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Using WAs/SPAs with a Course

Faculty Guidelines

Adapt your syllabus to allow for the WA/SPA process.
  • For one-on-one conferencing, there needs to be at least 7 days between due dates. WA/SPAs should not be asked to work during the reading and finals periods. The Writing Center maintains hours during these periods for students who desire assistance with their final assignments.

Meet with the WA/SPAs at the beginning of the semester to discuss expectations for their work with your course.
  • Discuss assignment due dates.

  • Discuss your assignments and expectations for them. Share with the WAs your goals for the assignment and if there are particular aspects of the writing or speaking process you would like the WAs to focus on. For example, do you hope your students learn how to perform a particular genre of writing, or do you hope the assignment provides a space for students to explore and apply concepts of the course?

  • Discuss logistics and potential challenges

    • How will students sign up for conferences?

    • What should the WA do if a student misses a conference?

    • What should the WA do if they notice the student lacks understanding of course material?

Invite WA/SPAs to come to class before they begin their work with your students to introduce themselves and their guidelines for conferencing.


Assign students to work with the same WA throughout the semester.
  • The process works well when the WA and student can build a rapport with each student and learn what areas of writing the student wishes to work on in their assignments. The easiest way to do this is to assign a certain section of the alphabet to a particular WA.
Collect first drafts from students and have them sign-up for a conference with the WA.
  • Students seem to be more accountable if they are required to submit their draft to the professor. In a face-to-face setting, students can submit hard copies in class and sign up on a conference sign-up sheet provided by the WA. In an online course, create a folder on Moodle or Google where the students and WAs can access the papers and provide an electronic sign-up sheet.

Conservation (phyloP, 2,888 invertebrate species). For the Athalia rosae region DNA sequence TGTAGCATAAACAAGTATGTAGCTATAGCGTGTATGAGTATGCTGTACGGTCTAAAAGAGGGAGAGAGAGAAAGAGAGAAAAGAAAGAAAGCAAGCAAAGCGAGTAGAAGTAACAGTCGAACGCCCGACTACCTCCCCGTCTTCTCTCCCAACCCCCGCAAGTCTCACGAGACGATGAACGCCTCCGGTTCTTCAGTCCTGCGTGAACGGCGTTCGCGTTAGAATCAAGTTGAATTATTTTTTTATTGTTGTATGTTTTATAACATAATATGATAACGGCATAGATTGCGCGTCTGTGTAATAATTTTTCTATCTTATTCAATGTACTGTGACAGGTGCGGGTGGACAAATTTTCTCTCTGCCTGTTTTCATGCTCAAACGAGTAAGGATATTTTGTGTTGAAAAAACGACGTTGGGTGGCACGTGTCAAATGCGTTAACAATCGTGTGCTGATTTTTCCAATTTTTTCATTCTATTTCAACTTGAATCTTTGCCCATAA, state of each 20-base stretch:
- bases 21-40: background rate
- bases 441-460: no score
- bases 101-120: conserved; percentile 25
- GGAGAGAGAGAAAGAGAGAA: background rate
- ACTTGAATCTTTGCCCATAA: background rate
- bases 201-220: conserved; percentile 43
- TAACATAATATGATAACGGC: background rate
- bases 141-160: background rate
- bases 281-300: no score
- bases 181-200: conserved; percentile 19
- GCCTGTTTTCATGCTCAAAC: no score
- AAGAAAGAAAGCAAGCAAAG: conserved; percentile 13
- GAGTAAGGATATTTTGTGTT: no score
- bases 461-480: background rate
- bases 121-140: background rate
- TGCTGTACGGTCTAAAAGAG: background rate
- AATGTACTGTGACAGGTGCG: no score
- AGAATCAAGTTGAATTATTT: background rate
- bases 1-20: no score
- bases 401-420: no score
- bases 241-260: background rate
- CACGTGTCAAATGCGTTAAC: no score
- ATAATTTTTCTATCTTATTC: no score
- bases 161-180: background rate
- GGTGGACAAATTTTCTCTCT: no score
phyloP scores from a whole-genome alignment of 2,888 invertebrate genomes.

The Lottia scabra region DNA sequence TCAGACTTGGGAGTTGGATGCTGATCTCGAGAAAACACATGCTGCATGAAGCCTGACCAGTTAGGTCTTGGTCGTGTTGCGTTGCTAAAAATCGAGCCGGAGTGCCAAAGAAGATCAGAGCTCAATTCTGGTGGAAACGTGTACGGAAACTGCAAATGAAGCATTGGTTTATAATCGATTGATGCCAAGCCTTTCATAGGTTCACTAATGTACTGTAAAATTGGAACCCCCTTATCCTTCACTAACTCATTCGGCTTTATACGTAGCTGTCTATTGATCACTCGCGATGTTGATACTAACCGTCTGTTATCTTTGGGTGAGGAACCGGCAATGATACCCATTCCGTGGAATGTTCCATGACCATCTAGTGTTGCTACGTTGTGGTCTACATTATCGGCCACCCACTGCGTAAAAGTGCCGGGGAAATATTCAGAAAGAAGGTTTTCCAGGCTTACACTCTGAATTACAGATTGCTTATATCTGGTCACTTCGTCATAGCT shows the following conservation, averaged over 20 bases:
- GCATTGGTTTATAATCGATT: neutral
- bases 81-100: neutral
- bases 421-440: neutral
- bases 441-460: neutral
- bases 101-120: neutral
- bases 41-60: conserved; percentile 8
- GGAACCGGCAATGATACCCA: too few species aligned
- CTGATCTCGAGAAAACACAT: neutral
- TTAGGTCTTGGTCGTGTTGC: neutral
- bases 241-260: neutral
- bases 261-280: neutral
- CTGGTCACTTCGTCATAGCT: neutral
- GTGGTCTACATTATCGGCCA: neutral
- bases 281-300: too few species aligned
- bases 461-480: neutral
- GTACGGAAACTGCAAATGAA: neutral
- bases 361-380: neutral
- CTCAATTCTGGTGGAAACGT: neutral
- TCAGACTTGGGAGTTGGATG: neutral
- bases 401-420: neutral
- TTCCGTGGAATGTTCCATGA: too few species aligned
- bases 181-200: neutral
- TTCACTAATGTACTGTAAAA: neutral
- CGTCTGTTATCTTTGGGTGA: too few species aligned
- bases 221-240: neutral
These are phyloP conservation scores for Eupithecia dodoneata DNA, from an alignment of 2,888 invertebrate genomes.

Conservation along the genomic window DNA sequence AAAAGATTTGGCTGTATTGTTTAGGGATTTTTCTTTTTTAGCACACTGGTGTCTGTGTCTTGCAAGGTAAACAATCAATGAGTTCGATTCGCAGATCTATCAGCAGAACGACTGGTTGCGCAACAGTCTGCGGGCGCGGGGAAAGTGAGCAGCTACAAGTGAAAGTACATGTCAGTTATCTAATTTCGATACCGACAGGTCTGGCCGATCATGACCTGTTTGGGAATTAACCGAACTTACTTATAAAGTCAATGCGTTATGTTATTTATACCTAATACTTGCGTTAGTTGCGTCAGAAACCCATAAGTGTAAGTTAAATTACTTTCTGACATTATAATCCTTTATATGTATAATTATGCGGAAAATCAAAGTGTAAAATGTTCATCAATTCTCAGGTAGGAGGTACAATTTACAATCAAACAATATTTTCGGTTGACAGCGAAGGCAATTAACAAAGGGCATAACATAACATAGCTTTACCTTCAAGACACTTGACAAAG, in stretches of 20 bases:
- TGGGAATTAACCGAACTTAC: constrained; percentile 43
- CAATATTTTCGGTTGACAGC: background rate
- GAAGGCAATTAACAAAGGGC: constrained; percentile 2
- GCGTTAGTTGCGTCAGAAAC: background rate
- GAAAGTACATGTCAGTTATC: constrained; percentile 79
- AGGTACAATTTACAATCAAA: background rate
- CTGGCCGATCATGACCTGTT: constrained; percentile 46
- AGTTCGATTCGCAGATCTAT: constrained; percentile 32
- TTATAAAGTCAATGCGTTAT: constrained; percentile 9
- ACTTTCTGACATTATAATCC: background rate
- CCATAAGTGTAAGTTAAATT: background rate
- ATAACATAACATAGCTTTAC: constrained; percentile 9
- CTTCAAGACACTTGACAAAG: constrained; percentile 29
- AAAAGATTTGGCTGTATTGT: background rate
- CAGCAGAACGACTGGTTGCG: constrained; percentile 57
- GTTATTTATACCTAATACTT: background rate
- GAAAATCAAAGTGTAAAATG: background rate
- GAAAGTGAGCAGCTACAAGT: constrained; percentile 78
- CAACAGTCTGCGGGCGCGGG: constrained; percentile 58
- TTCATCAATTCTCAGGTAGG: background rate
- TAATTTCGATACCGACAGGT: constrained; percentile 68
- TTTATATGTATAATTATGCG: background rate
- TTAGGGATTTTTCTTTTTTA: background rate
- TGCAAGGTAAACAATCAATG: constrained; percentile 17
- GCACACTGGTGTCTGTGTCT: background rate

• Please DO NOT have students send their papers to the WA directly, unless there are special circumstances. Students sometimes take advantage of their WA's kindness and wait until the last minute to send in a draft putting the WAs in a difficult position. We want to provide flexibility when needed, but overall it helps all involved if paper submission goes through the professor or course rather than directly between the WA and student.
Collect both the “WA copy” and the revised draft on the second due date.
  • The written comments may provide a limited view of what the WA and student discussed. Some professors have students write a note explaining what was discussed during the WA conference and the revisions the student made between the two drafts. They may also solicit questions the student still has about their paper.
Meet with the WAs after the first round of papers to share your insights on the student papers or presentations.  
  • Dialogue with WAs about how students engaged with the assignment.
  • Share questions or comments you have about the feedback shared by the WA.
Stay in contact with WAs about upcoming deadlines
  • Inform students of changed or upcoming due dates.
  • Make sure WAs are clear about the expectations of an assignment. These expectations can be shared in a meeting or via email. It's helpful for WAs to know what information you share with your students about a particular assignment.
Provide time at the end of the semester for you and your students to evaluate and provide feedback for the WAs.  
  • At the end of the semester, we will send you a feedback form for all students to complete. To increase the response rate significantly, please take time in class to have students complete the form. It should take 10-15 minutes. The WAs use this feedback to inform their practice.
  • Meet with WAs to provide feedback on what worked well and what can be improved.